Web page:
9. 9. Jan. 1856: Metcalf v. Kahai ● ● Hawaiian version of statutory law made binding Interpretation problem: discrepancy between the two versions of the statute: – – ● English: “four times the amount of damage done” Hawaiian: “a fair and reasonable amount” “The counsel for plaintiff claims that the Court should be guided by the provisions of the Hawaiian version. Such, we believe, has been the practice of this Court hitherto, in such cases, and we conform to it in this instance.”
    10. 10. June 1856: Hardy v. Ruggles et al. ● ● Interpretation problem: meaning of the Hawaiian version of the statute “na palapala hoolilo”: ‘pledges & mortgages’ or ‘absolute sales’? – ● “The parties in this suit acknowledge the English to be their mother tongue [ …] but where there is a radical and irrecon-cilable difference between the English and the Hawaiian, the latter must govern, because it is the language of the legis-lators of the country.” Guiding principle of statute interpretation: “the intention of the law-giver”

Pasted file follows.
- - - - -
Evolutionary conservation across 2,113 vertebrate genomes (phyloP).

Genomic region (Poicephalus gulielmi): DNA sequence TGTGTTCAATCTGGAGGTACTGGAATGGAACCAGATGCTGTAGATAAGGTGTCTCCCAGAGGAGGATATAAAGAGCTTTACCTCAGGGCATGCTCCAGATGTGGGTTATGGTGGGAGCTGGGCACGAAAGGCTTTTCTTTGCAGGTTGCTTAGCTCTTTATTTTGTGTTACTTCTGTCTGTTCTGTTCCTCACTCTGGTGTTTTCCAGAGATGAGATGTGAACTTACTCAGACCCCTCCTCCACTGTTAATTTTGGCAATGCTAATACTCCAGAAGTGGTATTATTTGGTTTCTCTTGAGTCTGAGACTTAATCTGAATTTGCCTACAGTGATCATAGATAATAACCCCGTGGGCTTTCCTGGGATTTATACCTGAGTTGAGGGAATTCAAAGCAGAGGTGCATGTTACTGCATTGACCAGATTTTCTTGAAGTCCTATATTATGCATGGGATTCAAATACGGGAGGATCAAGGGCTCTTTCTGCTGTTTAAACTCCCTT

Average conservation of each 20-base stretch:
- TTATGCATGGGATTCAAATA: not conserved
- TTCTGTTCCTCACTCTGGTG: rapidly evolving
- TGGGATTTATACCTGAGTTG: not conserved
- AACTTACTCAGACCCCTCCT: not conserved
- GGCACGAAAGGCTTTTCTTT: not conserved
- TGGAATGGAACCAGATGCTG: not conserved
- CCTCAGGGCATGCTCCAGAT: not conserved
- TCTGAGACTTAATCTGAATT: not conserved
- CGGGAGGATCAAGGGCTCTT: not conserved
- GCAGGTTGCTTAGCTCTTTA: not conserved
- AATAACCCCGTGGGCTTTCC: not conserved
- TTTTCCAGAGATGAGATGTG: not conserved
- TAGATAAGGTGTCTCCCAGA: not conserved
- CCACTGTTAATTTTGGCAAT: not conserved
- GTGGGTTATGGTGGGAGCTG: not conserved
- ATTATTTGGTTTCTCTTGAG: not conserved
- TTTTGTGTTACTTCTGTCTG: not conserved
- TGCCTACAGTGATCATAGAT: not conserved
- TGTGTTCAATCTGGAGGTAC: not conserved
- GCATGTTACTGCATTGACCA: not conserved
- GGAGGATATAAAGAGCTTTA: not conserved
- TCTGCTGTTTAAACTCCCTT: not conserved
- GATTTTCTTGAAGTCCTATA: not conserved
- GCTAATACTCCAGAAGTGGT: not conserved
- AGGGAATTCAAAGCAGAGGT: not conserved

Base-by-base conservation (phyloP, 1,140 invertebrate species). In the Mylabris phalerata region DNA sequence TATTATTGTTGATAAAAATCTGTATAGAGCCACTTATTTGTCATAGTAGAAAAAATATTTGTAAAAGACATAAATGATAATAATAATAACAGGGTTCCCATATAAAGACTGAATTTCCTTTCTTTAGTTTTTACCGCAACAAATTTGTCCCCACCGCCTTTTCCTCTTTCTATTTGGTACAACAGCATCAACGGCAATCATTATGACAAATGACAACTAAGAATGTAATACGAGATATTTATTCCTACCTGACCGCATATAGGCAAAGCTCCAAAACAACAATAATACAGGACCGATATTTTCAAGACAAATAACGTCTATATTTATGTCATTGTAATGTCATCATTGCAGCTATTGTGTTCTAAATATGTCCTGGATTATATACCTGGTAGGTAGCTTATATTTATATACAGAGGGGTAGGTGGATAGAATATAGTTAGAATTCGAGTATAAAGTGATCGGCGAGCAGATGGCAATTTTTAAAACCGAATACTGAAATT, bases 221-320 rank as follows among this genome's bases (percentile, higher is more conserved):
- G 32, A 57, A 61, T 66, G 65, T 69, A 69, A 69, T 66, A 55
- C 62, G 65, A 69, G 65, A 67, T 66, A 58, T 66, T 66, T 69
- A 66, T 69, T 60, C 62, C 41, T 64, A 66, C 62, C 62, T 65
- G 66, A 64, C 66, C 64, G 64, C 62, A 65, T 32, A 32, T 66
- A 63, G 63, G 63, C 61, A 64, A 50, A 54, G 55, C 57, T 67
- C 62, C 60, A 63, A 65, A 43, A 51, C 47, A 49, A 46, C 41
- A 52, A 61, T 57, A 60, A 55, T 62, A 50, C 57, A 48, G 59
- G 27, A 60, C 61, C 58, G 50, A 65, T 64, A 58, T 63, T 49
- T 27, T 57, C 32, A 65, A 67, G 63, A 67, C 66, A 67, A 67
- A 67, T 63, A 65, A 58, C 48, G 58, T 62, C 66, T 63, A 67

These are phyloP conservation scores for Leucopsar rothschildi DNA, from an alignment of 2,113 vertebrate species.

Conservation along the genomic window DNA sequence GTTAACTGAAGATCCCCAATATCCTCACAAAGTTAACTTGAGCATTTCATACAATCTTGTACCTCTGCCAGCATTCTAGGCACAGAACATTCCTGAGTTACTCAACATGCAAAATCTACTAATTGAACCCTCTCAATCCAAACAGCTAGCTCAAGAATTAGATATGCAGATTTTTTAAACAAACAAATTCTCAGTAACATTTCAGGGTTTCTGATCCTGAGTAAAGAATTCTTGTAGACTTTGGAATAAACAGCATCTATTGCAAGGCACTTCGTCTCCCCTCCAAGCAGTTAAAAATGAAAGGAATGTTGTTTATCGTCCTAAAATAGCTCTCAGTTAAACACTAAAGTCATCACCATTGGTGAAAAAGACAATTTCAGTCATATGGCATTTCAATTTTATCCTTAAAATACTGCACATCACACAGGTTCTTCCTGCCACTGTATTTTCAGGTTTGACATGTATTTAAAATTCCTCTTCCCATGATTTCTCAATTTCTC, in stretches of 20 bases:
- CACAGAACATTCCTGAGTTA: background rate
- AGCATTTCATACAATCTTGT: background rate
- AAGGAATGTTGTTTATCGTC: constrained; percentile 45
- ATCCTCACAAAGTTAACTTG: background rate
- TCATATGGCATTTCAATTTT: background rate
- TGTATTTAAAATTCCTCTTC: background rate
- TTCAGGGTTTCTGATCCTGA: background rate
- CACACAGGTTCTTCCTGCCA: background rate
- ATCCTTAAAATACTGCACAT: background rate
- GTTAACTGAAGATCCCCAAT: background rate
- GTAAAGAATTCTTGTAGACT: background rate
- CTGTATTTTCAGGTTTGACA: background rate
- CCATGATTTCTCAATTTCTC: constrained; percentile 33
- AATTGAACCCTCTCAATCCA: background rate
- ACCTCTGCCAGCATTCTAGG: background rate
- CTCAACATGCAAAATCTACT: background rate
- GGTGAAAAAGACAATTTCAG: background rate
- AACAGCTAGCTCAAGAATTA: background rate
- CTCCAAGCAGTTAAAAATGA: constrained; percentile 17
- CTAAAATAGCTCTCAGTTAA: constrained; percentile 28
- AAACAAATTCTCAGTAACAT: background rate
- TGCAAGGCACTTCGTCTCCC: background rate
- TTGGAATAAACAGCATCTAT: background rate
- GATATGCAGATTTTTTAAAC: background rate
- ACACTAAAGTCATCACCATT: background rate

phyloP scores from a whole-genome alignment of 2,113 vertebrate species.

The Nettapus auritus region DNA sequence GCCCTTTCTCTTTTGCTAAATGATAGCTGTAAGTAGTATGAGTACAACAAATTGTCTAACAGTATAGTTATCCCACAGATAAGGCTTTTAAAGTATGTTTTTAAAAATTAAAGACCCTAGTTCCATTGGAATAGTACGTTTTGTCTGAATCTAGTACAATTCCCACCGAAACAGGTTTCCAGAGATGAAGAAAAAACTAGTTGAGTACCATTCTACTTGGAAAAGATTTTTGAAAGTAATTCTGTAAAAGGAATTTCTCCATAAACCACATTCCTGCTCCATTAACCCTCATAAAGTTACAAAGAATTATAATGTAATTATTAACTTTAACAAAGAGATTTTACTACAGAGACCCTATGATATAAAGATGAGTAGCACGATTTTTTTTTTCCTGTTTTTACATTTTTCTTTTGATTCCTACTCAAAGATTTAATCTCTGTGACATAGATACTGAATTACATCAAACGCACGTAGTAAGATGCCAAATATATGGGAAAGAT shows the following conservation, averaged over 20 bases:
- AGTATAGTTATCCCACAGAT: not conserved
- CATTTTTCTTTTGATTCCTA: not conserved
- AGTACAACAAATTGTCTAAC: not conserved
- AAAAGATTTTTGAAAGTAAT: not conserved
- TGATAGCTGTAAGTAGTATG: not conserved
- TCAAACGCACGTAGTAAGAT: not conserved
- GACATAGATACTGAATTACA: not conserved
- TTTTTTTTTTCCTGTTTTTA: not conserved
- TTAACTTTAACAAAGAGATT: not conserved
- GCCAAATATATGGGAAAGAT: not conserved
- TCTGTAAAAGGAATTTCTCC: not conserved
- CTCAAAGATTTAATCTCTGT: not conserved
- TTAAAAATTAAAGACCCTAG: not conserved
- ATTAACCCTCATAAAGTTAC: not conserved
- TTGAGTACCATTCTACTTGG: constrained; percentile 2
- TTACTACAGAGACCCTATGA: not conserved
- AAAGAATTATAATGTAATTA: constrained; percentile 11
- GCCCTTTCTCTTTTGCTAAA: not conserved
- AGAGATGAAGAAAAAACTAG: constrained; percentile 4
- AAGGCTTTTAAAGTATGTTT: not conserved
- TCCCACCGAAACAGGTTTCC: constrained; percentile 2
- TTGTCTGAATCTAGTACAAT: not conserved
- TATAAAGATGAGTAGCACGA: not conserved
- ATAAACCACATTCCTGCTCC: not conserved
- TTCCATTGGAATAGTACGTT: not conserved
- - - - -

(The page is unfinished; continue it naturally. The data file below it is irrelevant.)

11. 11. First Undermining of Hawaiian ● Lorrin Andrews, witness for the defendants in Hardy v. Ruggles et al. ● ● ● ● ● Member of the first mission to Hawaiʻi (1827) Author of the first Hawaiian dictionary (1836) and first Hawaiian grammar (1838) Contributor to the translation of the Bible (1839) Judge from 1846 to 1855 “The words ‘lilo’ and ‘hoolilo’, as stated by Judge Andrews, are very broad and indefinite in their meaning, having no corresponding word in the English language, but, on the contrary, as being capable of answering to a hundred different words in the English language.”
    12. 12. Jan. 1858: Haalelea v. Montgomery ● ● English version of laws made binding Interpretation problem: whether the meaning of a deed of conveyance included exclusive fishing rights as appurtenance to the land – – ● English: “all the tenements and hereditaments situate thereon” Hawaiian: “a me na mea e pili pono ana” Case: did holders of new fee-simple titles after the Māhele enjoy customary tenant rights under preMāhele laws?